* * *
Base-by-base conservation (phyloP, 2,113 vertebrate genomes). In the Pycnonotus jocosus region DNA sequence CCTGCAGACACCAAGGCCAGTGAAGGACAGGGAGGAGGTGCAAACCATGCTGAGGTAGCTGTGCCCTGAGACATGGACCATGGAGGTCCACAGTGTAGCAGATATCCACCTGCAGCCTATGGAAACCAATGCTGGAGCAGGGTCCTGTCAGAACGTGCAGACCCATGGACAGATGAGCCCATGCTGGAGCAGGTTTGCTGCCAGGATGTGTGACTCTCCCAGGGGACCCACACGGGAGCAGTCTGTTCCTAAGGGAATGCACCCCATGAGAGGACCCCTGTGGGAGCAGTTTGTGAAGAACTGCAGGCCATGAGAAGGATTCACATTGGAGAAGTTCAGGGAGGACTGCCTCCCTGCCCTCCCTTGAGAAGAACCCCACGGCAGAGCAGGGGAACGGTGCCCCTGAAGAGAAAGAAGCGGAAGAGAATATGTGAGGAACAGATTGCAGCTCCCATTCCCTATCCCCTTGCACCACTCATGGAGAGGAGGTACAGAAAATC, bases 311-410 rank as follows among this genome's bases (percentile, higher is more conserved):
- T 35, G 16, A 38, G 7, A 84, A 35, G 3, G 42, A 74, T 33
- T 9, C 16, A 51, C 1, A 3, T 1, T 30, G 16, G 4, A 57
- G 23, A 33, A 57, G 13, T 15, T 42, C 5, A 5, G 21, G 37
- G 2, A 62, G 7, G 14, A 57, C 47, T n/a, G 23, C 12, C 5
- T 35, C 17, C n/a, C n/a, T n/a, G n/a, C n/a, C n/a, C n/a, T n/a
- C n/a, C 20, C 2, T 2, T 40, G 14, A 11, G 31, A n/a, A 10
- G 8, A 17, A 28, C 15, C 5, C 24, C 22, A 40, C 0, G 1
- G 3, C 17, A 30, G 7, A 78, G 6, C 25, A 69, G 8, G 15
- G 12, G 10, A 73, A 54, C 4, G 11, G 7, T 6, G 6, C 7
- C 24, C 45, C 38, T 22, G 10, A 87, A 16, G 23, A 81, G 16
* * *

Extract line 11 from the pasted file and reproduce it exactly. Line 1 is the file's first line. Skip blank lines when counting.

- C 24, C 45, C 38, T 22, G 10, A 87, A 16, G 23, A 81, G 16